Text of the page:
This article was originally published on Ancient World Magazine. It is archived on this website with the kind permission of the author.
In the previous article in this series, I offered a general introduction to network analysis, giving an idea of how it can be used in archaeology. In this article, we will delve deeper into practical considerations. I will focus on the first step in the process: creating the database.
What to put in the database depends, of course, on what you are researching and on your research question(s). For example, with my research, I studied how sites in Egypt were connected and interacted during a period of political and cultural division, based on the objects shared between these sites. I examined the types of beads, stone vessels, seal impressions (the design that is on the base of scarabs and seals), and metal weapons, as well as two types of pottery originally imported into Egypt and later imitated locally (the so-called Tell el-Yahudiyah ware and the Cypriot pottery).
Why did I choose this approach? First, the objects are used by various segments of society and are indicative of different types of activities. They are also found in different types of archaeological contexts: settlements (dwellings) and cemeteries (tombs). Therefore, they give information about different types of sites, or – in those cases where a site features both a settlement and a cemetery – about different areas of the same site. Consequently, the chosen objects provided information on a wide section of the communities in question.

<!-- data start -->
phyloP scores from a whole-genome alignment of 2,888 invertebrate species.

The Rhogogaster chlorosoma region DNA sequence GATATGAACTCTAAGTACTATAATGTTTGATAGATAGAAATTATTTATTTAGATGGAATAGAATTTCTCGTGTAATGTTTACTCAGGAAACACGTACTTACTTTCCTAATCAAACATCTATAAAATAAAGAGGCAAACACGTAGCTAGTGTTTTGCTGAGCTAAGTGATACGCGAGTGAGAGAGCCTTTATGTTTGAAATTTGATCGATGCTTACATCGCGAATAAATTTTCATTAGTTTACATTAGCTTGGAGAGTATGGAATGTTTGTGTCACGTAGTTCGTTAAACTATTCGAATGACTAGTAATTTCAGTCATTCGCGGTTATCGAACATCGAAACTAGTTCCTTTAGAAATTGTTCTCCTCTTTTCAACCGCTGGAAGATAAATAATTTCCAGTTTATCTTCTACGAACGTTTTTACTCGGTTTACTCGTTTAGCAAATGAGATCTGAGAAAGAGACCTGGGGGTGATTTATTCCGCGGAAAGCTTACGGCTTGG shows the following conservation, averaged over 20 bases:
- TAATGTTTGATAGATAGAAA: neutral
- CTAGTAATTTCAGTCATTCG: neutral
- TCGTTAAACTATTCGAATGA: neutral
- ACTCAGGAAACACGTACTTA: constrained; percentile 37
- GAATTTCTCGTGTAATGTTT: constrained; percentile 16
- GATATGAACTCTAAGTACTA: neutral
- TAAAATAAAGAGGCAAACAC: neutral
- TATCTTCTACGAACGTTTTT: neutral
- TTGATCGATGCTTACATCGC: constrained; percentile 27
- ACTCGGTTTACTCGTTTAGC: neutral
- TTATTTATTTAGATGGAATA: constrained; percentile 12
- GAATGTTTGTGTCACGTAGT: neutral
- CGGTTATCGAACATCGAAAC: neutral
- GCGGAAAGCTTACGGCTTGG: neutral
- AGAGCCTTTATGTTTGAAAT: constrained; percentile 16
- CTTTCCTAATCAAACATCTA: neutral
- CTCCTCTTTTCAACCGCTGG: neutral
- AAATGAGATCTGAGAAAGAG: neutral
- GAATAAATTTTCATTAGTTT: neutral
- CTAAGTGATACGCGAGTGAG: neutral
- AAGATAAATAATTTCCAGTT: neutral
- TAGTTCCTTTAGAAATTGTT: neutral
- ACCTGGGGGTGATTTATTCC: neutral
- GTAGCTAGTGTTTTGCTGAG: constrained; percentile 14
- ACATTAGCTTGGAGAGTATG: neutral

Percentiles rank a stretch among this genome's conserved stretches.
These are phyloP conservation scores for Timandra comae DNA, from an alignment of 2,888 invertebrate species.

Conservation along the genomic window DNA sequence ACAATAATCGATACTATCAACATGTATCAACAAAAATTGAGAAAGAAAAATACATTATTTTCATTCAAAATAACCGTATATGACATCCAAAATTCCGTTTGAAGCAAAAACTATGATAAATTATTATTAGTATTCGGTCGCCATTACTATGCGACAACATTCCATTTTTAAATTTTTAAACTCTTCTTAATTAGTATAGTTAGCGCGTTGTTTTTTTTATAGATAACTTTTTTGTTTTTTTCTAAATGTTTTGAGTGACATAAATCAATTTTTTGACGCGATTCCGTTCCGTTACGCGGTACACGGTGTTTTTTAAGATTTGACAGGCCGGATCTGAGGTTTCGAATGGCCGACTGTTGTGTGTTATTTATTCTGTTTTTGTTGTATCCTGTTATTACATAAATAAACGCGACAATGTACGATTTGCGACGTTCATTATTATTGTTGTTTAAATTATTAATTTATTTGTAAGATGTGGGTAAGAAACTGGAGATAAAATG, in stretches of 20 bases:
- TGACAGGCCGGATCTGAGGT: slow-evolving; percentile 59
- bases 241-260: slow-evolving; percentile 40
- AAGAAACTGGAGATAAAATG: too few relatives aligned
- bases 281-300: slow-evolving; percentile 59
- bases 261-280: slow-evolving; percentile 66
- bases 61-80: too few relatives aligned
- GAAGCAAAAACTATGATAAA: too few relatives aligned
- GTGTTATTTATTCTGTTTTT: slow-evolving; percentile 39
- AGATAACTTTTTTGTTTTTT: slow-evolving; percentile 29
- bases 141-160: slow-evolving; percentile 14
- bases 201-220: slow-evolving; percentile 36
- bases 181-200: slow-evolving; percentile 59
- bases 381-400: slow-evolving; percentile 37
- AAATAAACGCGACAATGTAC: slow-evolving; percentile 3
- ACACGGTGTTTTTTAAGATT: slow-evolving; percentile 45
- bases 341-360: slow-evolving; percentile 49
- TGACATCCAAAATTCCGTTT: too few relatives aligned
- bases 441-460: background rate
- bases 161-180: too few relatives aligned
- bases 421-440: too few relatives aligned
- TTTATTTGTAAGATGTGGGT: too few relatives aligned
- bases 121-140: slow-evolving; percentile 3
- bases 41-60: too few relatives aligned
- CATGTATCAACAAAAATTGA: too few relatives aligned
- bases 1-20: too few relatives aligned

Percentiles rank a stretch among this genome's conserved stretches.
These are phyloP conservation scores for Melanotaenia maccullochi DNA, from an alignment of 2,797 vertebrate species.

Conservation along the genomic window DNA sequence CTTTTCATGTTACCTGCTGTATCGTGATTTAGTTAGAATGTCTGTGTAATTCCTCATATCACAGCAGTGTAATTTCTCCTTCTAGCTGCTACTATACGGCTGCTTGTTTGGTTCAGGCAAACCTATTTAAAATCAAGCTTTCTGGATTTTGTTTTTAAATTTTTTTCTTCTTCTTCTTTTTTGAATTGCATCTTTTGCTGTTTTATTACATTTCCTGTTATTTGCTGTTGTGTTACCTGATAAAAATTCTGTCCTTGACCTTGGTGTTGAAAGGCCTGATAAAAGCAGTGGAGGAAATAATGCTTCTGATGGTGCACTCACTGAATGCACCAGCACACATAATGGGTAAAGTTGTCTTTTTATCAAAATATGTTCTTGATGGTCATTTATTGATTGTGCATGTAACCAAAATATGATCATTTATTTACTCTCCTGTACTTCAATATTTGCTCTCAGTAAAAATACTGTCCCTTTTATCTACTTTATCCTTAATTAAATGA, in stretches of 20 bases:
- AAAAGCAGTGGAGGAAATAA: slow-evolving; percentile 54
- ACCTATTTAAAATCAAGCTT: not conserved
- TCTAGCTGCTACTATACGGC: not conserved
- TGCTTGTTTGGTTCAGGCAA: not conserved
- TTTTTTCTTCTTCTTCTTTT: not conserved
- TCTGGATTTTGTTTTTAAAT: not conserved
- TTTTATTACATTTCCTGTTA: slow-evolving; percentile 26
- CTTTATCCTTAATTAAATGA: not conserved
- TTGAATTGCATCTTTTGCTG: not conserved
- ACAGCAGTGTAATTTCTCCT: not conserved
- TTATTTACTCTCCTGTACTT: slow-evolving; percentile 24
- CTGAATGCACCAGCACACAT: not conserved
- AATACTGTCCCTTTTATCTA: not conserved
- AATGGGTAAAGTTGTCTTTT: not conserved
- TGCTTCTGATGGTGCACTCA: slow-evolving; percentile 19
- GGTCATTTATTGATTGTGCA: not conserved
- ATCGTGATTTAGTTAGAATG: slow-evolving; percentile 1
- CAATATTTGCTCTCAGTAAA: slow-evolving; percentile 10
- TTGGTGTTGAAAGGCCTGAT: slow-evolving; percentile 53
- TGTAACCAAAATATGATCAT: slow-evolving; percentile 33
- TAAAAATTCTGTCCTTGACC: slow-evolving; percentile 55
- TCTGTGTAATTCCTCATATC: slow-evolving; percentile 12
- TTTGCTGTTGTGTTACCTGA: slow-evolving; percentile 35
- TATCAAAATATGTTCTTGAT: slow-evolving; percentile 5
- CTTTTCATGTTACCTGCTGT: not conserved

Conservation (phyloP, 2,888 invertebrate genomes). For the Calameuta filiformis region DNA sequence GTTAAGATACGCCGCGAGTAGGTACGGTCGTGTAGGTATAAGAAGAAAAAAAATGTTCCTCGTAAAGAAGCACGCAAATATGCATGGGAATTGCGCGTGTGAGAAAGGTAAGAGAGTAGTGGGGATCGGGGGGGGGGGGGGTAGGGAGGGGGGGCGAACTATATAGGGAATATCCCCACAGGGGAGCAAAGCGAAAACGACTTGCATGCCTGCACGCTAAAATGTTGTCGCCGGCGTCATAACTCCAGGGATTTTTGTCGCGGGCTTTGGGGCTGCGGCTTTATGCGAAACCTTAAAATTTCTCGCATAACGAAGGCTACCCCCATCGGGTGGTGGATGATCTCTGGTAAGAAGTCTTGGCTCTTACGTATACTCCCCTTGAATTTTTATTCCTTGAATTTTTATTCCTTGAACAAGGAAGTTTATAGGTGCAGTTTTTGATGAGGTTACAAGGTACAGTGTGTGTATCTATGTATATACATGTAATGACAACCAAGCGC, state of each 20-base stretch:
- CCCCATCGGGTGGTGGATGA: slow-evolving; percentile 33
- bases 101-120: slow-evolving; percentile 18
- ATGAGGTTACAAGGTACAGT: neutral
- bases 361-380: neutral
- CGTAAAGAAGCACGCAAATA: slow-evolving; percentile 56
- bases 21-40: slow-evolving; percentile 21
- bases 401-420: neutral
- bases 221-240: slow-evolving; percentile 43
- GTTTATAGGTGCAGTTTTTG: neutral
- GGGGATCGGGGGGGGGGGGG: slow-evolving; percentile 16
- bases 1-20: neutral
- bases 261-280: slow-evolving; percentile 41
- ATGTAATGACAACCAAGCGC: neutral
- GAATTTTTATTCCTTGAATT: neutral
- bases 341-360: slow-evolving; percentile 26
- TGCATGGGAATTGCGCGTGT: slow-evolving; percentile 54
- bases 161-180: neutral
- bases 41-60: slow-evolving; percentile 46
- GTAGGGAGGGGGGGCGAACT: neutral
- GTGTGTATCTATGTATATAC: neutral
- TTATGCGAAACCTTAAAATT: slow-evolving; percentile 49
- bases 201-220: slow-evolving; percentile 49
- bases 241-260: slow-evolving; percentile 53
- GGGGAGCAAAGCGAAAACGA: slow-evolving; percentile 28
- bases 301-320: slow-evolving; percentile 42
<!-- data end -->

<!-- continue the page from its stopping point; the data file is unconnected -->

Beads and stone vessels were used by people of both upper and middle class. These objects are found mostly as grave goods, but specimens survive also from settlements. Scarabs and seals were used mostly in administrative tasks, concerning the exchange and circulation of goods and the relevant documentation.
Tell el-Yahudiyah ware and Cypriot pottery were initially imported from Palestine and from Cyprus, and later were made locally in Egypt, i.e. imitated. Therefore, this pottery gives information not only on relationships between Egypt and these other regions, but also about the (changing) tastes and preferences of Egyptian society.
Weapons, which have been retrieved nearly exclusively in funerary contexts, are informative of funerary traditions. They may also show the presence of traditions different from the Egyptian ones, for example when they imitate weapons found in the Levant.
Secondly, there is a very practical reason for why I picked these specific objects: these were the ones for which I was able to find more information (based on previous research), and the amount of data available could be digested within the span of time allocated to my PhD research. Other objects, such as pottery other than the Tell el-Yahudiya and Cypriot vessels, could be incorporated, but that will have to wait for a future postdoctoral research project.
After deciding what material to collect, I need to decide which features I wanted to take into consideration for each object. And since my focus is on finding similarities between regions, I needed to make clear what I would define as similarity. As an example, if I find a faience bead of a similar shape at two sites, is this enough to say that they share a similar type? Do I also need to take the size of the beads into consideration? Do I need to take the colour of the faience into account as well?